[W]ithout startups, there would be no net job growth in the U.S. economy. This fact is true on average, but also is true for all but seven years for which the United States has data going back to 1977…. Startups create an average of 3 million new jobs annually. All other ages of firms, including companies in their first full years of existence up to firms established two centuries ago, are net job destroyers, losing 1 million jobs net combined per year.
As we go through the political drama of the “sequestration,” the truth of matter is that the only way to reduce the deficit is by reducing unemployment. According to an article written by Business Insider‘s executive editor Joe Weisenthal:
History is pretty clear on how you reduce the deficit: Get growth, and reduce unemployment.
We ran this chart earlier this week to show how nicely deficit/GDP and the unemployment rate correlated with each other. Throughout these decades tax and spending policies have changed a lot, but it clearly hasn’t mattered. When unemployment drops, deficit/GDP drops. When unemployment rises, deficit/GDP rises. Growth is the only deficit reduction policy that matters.
[A] critical aspect of improving the U.S. economy is actually improving the small business economy and making it easier to start a business and to grow small businesses.
So what can local, state, and federal governments do to make it easier to start a business and to grow small businesses? We get an answer from Stacy Mitchell, Senior Researcher at the Institute for Local Self-Reliance. In an article she states the six steps that governments must take to support small businesses:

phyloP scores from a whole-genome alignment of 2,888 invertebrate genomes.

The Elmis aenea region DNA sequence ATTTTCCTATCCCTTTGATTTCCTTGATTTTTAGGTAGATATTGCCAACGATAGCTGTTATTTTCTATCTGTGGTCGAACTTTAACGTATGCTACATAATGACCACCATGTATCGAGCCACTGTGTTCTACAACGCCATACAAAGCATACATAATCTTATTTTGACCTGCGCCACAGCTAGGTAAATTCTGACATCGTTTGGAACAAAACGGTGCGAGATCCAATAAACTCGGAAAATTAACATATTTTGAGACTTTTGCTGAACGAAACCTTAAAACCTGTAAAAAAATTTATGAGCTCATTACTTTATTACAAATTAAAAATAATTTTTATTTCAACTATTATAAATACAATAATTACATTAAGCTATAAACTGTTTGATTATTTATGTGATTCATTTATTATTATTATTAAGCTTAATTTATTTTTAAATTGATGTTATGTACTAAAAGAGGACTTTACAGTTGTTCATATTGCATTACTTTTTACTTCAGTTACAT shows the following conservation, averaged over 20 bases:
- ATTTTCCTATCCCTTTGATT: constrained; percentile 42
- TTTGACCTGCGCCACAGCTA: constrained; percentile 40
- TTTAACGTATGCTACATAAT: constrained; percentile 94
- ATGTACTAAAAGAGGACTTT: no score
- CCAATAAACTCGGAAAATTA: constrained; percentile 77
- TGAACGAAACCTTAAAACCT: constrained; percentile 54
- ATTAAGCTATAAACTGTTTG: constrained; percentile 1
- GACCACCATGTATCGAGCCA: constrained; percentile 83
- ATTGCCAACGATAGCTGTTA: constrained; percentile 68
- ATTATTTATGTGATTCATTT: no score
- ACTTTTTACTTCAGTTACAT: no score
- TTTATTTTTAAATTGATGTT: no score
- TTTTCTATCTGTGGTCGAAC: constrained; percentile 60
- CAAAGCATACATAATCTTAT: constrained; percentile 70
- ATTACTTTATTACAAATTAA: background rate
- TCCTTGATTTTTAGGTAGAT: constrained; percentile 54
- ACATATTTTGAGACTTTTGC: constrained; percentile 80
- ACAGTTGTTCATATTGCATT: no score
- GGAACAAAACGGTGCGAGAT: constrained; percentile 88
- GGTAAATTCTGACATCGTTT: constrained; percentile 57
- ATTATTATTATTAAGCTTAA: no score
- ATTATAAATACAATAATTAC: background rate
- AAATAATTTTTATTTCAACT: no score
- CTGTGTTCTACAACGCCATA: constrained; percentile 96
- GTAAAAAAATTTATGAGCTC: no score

- Restructure the Banking System
- Close Corporate Tax Loopholes
- Extend Sales Taxes to Large Internet Retailers
- Get Corporate Money Out of Politics
- Cap Credit Card Swipe Fees
- Increase the Small Business Share of Government Purchasing
Why aren’t these steps being taken? Despite the talk, we must consider if politicians are really interested in economic development or is it more important for them to maintain the status quo? Aaron Renn addresses this issues in his post “Do Cities Really Want Economic Development?”
Jane Jacobs once said that “Economic development, no matter when or where it occurs, is profoundly subversive of the status quo.” This, in a nutshell, is why policies and programs that might actually move the needle and generate economic development are not implemented. The politicians, power brokers, businessmen, non-profit executives, etc. all at some level benefit from the status quo. Anything that disrupts the status quo is a threat to them.
A recent New York Times special report described the squandered opportunities of economic development in local communities across America as tax incentives tallying more than $80 billion are handed out to oil and coal conglomerates, technology and entertainment companies, banks and big-box retail chains — usually with no concrete benefit, no jobs, no improved economic climate.
[Yet, b]uilding local economies from within — investing in the people and local businesses rooted right where they are — offers profound, long-term outcomes.
And the evidence is in: From Economic Development Quarterly to Harvard Business Review, communities with a higher density and diversity of local, independently owned businesses have more wealth, jobs, and resiliency than communities that rely on large corporations and big box retailers as “job creating” employers. Rather than funneling wealth into a few hands, strengthening local business ownership results in more wealth and jobs for more people, and greater personal accountability for the health of the natural and human communities of which we are a part.
NYC DOT found that protected bikeways had a significant positive impact on local business strength. After the construction of a protected bicycle lane on 9th Avenue, local businesses saw a 49% increase in retail sales. In comparison, local businesses throughout Manhattan only saw a 3% increase in retail sales. Better walking infrastructure encourages retail strength, too.
In another example from NYC DOT’s study, retails sales increased a whopping 179% after the city converted an underused parking area in Brooklyn into a pedestrian plaza. Retail sales at businesses in the rest of the neighborhood only increased by 18%.